This page will introduce you to all available methods to configure your functions. Please also look at the allowlisting domains as this is required to access external resources.

Environment Variables

You can use environment variables to make your function more configurable without adjusting the code. Access to the environment variables is possible at runtime using process.env.NAME_OF_ENV property. The LivePerson Functions platform does reserve a few environment variables for internal use. In case of a conflict, you will see the following message: Variable name is reserved and thereby blocked for use.

Functions: Reserved Environment Variable

Creating an Environment Variable

You can create a new environment variable by pressing the "Set variable"-button within the side panel of the editor UI.

Functions: Environment Variable Sidepannel

Once you click the button, a dialogue window will open and ask you to enter a variable name and its value.

Functions: Environment Variable Creation

Any environment variable will be checked against the following restrictions:

  • Is it a reserved environment variable?
  • Is the name exceeding 200 characters?
  • Is the value exceeding 200 characters?

Updating an Environment Variable

Changes made to the environment variable at runtime via process.env are local to the instance of the function. They are not propagated to the UI or any other running instance.

The modification of existing environment variables is possible via the side panel of the editor UI. Select the environment variable you want to change by clicking its name on the list.

Functions: Environment Variable update Sidepannel

Once you click on "Set", you will have to save the function to store the changes permanently. Environment variables are static.

Changing an environment variable via the UI will not automatically push this modification to any function in a productive state. Instead, you will need to redeploy the function to have the change take effect.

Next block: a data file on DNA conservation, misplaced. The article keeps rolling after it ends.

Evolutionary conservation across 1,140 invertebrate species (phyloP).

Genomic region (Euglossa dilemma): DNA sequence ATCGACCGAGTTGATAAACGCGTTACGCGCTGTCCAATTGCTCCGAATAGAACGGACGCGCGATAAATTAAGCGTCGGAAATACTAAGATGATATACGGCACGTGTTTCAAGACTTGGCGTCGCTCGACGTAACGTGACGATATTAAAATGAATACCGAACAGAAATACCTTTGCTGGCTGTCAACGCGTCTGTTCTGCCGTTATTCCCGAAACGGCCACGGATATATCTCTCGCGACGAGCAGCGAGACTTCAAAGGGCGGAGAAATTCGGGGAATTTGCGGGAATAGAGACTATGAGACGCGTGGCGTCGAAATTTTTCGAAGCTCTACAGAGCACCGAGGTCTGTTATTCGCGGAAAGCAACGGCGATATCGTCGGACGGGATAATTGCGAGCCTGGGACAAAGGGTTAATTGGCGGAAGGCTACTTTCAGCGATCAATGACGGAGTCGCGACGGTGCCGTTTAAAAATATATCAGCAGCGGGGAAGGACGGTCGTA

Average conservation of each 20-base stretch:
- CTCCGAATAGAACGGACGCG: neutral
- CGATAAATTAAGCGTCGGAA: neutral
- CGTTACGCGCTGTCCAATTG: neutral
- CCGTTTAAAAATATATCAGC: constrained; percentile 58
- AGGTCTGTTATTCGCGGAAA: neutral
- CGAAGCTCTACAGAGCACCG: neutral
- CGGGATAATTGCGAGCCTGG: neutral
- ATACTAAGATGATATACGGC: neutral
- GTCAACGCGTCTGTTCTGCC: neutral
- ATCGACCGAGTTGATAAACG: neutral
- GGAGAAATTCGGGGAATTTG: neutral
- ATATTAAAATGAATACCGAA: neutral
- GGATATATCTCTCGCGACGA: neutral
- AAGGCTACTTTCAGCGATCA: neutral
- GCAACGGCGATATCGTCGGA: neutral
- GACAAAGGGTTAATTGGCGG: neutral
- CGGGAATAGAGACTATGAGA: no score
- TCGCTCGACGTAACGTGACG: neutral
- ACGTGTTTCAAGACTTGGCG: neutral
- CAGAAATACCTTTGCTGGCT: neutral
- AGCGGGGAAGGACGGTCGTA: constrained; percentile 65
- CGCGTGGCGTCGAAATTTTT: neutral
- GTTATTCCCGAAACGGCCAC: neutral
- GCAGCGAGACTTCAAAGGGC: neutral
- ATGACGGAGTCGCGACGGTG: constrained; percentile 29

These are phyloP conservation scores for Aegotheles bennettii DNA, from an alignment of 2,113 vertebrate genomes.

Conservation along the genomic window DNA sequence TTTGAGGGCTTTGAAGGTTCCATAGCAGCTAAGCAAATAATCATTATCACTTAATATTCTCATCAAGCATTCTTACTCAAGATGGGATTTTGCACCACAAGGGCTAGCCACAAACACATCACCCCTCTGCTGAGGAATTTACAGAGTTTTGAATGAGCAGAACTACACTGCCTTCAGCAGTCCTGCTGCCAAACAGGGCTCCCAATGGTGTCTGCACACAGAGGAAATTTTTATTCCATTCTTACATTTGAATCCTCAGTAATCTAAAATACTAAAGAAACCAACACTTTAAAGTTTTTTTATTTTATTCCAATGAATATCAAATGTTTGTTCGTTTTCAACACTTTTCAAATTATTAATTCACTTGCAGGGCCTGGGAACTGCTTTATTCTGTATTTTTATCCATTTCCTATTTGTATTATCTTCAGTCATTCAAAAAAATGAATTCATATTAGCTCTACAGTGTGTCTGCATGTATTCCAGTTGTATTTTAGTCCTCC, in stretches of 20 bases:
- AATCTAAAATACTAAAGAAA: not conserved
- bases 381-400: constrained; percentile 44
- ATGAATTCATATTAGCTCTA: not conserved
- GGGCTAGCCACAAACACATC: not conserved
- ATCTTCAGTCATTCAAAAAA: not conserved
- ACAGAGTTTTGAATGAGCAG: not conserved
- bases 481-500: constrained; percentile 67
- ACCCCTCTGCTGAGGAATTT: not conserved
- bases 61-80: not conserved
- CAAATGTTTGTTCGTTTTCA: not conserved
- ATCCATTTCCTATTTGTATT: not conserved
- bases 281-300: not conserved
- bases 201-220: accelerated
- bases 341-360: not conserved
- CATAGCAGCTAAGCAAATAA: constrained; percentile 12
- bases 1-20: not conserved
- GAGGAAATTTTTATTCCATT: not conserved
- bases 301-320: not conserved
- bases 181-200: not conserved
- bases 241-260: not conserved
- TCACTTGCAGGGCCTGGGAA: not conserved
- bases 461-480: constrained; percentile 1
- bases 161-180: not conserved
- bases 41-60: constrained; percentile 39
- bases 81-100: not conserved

Functions: Environment Variable update

Accessing Environment Variables

Your configured environment variables are accessible via process.env from within the code. You have both read and write access to the environment variables you configured. Be aware that environment variables are interpreted as strings within JavaScript by default. Hence if you want to use special types like JSON (e.g. JSON.parse) or a Number (e.g. Number.parseInt), you will have to parse them first.

    // Accessing an environment variable and using it as string
    const myBackendUrl = process.env.MY_BACKEND_URL;

    // Accessing an environment variable and parsing it to ensure proper type
    const myBackendVersion = Number.parseInt(process.env.MY_BACKEND_VERSION, 10);

Secrets

We discourage storing credentials that cannot be easily revoked, like passwords. If possible, we recommend using credentials for token-based authentication methods instead.

We offer secure storage for storing sensitive data such as credentials and tokens. Functions can read and write to this store at runtime. By default, your store will contain secrets created as part of the provisioning.

Creation of a secret

Secrets can only be created through the web interface and not via CLI. To add a secret, you need to head to the "Settings"-Page with a user meeting the required permissions. Then select the "Secret Storage"-Tab where you should see a list of existing secrets and a button "Add a secret".

Any secret will be checked against the following restrictions:

  • Is it a secret that was created during provisioning?
  • Is the name exceeding 100 characters?
  • Is the name containing any characters that are not Alphanumeric, _ or -?
  • Is the value exceeding 10000 characters?

Functions: Secret Overview Page

After clicking the button, you will be presented with a dialogue that allows you to select a name and provide the content of the secret.

Functions: Secret Creation

You can select the data type of the secret from the drop-down menu. This only modifies the validation and does not influence the access to the secrets later. For example, if you select JSON, it will check the syntax of the JSON and reject faulty JSON strings.

Functions: Secret Type Dropdown

You might notice that you cannot see the contents of the secret after the creation. This is intended and related to security restrictions. Therefore, updating a secret is only possible by deleting and recreating the secret. Secrets can be updated during the runtime by the function. The next chapter will explain the details of this process.